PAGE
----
Representatives from organizations that have helped lead the national charge on diversity and inclusiveness in health care recently reflected on how their organizations have evolved and the role they have played in these efforts.  

At last month’s Institute for Diversity and Health Equity National Leadership & Education Conference in Chicago, Institute Chairman Nicholas Tejeda, market CEO of The Hospitals of Providence in El Paso, Texas, moderated a panel discussion featuring leaders from the Institute, American College of Healthcare Executives, National Association of Health Services Executives and Catholic Health Association of the United States. 

A 1992 study found that minorities represented more than 20 percent of hospital employees but held less than 1 percent of top management positions. It also disclosed that African-American health care executives made less money, held lower positions, and had less job satisfaction than their white counterparts. That study was the impetus for the American Hospital Association, ACHE and NAHSE, to unite and create the Institute for Diversity in Health Management. Since its founding, the Institute gained CHA as a partner, and this year the organization was renamed the Institute for Diversity and Health Equity. 

Fred Hobby, past president and CEO of the Institute, said he faced a “different environment” when he began his 10-year tenure with the organization in 2005. Too often leaders would get caught up in issues with nomenclature, he said.

“People didn’t like the word diversity,” he said.

Hobby pointed out that there are now more people of color in health care’s C-suite than ever before, citing a joint ACHE and NAHSE study. The field also has seen “a proliferation” of chief diversity officers, he said.

“I like to call them the conscience of the organization,” Hobby said. “They’re the ones who sit at the table and have the arduous task of convincing senior management that embracing diversity, addressing disparities, eliminating disparities, [and] creating equity is not only the right thing to do, but it’s a good business strategy.”

Deborah Bowen, ACHE president and CEO, said her organization has a history of “doing the right thing,” although “there is so much more work to do.”

Bowen recalled how, in 2013, some ACHE staff resigned when the organization created a policy statement that was inclusive of the LGBTQ population. 

“As a leadership organization, it’s important to stand for things, and not everybody is going to agree with you,” she said. 

Richelle Webb-Dixon, president of the National Association of Health Services Executives, spoke about the organization’s two-fold mission to uplift African Americans’ pursuit of health care leadership, and to help marginalized communities access care.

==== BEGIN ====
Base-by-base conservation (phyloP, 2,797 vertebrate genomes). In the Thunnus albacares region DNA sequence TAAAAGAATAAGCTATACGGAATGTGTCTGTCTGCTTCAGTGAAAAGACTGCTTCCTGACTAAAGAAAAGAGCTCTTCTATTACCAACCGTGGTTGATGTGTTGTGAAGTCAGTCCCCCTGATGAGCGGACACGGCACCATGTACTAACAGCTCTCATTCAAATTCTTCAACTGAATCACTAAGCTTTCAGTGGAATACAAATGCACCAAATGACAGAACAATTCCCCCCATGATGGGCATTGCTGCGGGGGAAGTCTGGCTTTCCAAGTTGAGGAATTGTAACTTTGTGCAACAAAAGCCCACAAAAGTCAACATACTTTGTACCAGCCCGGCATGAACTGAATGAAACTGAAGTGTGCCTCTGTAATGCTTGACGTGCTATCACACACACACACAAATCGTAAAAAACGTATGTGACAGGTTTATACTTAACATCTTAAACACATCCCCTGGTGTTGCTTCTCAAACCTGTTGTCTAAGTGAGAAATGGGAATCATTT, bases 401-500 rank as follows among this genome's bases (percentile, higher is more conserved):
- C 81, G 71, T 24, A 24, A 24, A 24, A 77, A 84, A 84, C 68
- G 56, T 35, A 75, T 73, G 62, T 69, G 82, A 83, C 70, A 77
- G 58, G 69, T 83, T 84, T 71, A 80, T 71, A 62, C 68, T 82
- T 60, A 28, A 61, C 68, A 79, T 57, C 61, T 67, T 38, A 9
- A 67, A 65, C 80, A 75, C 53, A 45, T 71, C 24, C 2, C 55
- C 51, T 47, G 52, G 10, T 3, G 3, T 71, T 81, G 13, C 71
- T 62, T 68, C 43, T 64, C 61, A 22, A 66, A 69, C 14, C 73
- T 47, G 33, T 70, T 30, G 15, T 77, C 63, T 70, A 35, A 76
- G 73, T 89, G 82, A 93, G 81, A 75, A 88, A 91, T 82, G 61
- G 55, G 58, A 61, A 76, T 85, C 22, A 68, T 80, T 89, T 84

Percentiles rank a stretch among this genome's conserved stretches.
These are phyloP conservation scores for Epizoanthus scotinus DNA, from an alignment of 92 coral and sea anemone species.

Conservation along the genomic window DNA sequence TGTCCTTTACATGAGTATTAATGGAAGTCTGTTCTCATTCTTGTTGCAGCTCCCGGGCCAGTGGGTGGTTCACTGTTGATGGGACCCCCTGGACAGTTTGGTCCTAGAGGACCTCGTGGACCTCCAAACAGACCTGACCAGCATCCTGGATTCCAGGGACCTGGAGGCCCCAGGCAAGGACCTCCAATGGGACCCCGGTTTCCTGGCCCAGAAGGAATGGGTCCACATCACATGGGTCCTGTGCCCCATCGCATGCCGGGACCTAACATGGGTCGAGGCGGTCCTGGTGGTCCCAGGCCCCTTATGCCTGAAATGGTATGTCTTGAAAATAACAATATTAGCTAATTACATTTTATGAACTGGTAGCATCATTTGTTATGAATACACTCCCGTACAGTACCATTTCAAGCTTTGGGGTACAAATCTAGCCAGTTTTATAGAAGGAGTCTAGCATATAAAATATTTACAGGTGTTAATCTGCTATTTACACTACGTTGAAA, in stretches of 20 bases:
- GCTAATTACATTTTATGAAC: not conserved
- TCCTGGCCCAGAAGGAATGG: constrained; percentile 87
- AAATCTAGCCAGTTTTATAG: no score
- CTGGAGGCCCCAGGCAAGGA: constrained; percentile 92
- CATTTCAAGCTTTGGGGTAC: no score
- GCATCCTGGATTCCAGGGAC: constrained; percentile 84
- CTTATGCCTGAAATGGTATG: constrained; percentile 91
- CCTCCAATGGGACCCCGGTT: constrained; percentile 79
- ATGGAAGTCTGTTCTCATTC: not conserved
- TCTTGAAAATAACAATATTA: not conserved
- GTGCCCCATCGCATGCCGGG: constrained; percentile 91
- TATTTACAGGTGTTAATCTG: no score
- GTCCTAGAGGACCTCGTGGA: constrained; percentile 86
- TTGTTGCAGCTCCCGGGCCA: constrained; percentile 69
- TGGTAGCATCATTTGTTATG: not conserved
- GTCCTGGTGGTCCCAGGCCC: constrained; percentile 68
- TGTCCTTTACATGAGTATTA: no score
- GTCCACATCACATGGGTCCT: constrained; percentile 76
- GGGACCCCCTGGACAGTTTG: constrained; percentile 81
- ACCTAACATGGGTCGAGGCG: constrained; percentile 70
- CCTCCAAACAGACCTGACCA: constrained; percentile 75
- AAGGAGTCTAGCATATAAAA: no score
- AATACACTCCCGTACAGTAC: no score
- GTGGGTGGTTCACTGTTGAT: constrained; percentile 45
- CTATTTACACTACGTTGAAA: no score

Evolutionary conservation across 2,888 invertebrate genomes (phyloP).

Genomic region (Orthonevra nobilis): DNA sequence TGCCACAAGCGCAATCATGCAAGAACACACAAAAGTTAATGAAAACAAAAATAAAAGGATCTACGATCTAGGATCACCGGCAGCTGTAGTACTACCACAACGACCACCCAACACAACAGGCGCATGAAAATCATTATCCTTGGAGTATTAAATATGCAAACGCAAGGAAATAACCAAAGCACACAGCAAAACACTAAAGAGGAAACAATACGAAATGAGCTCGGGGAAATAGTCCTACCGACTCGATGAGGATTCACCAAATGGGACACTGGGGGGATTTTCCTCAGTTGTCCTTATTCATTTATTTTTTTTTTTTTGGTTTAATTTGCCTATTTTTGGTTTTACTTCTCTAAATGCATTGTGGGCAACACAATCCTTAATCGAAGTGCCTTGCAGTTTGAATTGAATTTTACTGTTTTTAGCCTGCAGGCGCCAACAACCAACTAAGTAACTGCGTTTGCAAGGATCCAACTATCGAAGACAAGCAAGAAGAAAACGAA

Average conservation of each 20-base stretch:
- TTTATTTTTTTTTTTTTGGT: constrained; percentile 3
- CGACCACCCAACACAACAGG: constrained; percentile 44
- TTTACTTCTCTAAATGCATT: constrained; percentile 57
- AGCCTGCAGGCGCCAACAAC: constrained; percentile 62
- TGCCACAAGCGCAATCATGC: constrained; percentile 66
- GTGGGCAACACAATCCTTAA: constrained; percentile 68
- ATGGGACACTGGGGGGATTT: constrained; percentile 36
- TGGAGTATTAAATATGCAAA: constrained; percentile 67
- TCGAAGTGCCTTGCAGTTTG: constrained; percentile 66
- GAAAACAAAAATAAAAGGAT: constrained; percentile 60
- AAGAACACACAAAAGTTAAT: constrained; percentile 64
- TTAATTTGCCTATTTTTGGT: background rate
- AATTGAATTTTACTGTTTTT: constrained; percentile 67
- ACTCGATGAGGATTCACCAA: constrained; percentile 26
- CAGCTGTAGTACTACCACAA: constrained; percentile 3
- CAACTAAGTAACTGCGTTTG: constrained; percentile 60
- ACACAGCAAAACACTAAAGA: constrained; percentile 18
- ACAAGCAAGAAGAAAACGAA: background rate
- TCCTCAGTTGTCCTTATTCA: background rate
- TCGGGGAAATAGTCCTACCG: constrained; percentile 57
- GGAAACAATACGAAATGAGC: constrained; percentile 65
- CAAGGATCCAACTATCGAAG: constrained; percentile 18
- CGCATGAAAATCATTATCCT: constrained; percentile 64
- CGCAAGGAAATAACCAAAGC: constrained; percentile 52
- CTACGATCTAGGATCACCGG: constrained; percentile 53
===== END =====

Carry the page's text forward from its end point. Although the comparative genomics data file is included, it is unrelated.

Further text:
“I can honestly say: 50 years later, we are holding onto that mission,” she said. 

Webb-Dixon recalled how NAHSE was born out of the country’s first civil rights movement, and that the organization today once again finds itself in a pivotal time.

“Unfortunately, in 2018 it feels like we’re going through the civil rights movement again,” Webb-Dixon said. “What are those lessons learned, and what can we do better? How can we build upon the movement that started so long ago, that has unfortunately come back around for us again?”

She also encouraged attendees to remain open-minded in supporting future generations of leadership. Executives who have struggled may think that younger generations must “pay their dues” as they had, Webb-Dixon said. She shared an example of an ambitious young leader whose older counterparts discouraged her progress because they felt she lacked experience.

“Sometimes there’s a voice that needs to be heard, and you don’t have to go through the same pathways the rest of us have gone through,” Webb-Dixon said. “Yes, [younger leaders are] interested; yes they’re engaged, but we need to make sure we’re supporting them.”

Michael Rodgers, senior vice president of CHA, described the nuns who started the 100-year-old institution as being the “first pioneers to address social determinants of health” as they sought to connect with, educate and protect various populations, such as Native Americans, orphans and other vulnerable groups.

CHA has long been committed to diversity, Rodgers said, noting that the topic is “a constant discussion.”